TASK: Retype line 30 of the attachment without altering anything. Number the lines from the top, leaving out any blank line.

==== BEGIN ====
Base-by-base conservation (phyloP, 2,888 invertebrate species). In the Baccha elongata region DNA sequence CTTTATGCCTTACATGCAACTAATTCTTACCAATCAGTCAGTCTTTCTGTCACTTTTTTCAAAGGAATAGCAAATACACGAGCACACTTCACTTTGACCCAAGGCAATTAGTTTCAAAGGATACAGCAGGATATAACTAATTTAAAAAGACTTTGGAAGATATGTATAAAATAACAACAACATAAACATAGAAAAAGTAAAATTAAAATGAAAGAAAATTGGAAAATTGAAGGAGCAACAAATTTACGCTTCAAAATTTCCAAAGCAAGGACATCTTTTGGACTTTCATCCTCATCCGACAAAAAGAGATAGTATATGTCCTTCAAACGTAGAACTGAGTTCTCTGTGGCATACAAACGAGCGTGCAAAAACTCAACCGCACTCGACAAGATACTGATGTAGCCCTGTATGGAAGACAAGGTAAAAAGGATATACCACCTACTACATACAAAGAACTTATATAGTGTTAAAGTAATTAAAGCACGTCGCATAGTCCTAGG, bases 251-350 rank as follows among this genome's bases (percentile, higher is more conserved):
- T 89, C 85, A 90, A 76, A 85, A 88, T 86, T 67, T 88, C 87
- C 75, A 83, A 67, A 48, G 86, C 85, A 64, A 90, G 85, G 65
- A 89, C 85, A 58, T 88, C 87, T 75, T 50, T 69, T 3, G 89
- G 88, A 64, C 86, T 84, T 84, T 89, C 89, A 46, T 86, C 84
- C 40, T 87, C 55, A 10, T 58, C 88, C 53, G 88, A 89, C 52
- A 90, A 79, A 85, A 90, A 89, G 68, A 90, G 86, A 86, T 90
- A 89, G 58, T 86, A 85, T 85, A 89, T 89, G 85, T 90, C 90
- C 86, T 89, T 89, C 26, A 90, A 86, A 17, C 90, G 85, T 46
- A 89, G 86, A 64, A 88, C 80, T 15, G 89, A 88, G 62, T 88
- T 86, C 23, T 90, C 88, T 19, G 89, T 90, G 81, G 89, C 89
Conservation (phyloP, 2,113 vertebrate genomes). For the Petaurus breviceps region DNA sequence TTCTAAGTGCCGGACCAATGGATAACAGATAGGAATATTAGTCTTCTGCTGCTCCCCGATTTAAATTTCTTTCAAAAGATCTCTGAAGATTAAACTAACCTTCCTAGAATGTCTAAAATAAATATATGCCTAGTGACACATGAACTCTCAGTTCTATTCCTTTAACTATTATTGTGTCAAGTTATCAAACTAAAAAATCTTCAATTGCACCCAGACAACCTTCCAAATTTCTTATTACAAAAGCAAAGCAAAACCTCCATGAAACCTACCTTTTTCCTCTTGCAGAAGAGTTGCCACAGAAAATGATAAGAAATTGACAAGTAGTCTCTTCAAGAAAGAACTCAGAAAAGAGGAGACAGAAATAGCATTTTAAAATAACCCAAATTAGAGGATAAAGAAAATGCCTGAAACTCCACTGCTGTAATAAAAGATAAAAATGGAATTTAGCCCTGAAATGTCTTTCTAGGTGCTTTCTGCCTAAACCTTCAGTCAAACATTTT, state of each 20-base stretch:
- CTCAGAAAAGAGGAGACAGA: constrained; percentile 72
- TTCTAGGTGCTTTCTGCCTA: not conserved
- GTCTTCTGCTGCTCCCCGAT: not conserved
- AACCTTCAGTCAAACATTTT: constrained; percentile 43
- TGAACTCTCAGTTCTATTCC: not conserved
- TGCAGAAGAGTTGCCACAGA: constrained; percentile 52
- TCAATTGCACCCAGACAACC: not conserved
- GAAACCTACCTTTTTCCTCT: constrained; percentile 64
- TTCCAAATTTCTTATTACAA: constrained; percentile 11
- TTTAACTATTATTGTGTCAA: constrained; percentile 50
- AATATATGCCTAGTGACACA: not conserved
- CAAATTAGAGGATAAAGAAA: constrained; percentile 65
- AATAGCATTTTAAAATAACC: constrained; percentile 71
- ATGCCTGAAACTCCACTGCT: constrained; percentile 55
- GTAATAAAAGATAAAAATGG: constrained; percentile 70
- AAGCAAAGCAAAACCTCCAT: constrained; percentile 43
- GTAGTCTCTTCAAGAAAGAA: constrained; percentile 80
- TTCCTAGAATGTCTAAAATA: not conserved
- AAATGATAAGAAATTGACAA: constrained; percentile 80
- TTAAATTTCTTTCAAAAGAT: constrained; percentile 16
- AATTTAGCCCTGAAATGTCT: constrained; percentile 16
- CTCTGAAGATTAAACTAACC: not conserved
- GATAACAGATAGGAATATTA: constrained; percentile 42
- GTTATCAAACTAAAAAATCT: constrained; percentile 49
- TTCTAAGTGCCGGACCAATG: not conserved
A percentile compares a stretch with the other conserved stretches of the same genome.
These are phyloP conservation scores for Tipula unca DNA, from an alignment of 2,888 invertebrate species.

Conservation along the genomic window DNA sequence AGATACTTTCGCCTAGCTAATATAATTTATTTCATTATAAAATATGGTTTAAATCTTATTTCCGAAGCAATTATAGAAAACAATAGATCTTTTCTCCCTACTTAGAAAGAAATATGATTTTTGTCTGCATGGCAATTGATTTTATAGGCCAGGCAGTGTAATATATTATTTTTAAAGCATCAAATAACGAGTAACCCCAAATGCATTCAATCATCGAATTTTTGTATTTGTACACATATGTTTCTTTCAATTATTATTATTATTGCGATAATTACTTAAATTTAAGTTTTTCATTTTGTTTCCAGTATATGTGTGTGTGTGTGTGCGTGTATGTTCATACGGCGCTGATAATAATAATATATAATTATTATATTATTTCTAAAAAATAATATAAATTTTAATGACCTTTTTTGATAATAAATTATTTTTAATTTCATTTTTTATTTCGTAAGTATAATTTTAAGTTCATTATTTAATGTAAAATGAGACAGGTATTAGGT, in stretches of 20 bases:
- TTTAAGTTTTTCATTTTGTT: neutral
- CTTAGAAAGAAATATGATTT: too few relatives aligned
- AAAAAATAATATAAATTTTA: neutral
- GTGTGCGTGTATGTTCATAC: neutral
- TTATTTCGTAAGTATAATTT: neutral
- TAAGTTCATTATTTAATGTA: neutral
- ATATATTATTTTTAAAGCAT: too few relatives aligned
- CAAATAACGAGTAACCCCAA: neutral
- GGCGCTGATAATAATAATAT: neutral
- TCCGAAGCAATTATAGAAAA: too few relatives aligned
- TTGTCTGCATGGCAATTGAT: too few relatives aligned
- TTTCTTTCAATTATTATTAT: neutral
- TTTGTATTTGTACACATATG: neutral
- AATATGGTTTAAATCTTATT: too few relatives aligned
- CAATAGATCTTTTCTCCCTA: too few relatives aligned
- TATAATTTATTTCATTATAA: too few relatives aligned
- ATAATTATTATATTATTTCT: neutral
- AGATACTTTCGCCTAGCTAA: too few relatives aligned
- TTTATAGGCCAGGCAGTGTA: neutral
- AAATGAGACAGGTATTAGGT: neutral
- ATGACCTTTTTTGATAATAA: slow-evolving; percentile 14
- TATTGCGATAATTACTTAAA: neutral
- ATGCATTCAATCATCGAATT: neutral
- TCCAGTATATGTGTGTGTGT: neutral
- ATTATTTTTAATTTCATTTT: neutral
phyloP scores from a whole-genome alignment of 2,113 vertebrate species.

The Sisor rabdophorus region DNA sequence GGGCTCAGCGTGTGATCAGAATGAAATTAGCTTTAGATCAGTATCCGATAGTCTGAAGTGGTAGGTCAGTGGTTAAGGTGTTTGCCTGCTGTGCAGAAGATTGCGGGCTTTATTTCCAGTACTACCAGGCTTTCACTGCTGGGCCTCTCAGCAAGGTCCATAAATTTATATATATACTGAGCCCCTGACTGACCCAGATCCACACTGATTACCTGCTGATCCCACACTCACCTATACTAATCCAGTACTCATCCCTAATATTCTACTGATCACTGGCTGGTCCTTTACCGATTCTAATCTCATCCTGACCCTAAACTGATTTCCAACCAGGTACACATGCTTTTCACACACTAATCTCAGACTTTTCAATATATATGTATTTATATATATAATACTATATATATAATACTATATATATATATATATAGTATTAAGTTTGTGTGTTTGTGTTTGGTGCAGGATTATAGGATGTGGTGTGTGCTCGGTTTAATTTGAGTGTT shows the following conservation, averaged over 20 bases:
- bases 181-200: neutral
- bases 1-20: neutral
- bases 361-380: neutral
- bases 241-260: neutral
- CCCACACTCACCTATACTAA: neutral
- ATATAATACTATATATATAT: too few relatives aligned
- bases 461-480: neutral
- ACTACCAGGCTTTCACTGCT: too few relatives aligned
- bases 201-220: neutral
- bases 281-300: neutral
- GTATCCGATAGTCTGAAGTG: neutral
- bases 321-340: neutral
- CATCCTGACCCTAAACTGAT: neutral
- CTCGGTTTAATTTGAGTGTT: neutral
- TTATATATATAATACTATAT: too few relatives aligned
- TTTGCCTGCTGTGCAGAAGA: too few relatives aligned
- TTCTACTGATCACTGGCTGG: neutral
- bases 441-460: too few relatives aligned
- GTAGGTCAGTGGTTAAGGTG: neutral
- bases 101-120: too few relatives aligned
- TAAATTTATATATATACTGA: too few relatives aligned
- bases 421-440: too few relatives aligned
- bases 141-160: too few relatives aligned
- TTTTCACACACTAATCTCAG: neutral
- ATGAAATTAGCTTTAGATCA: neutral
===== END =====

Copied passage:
- TTCCTAGAATGTCTAAAATA: not conserved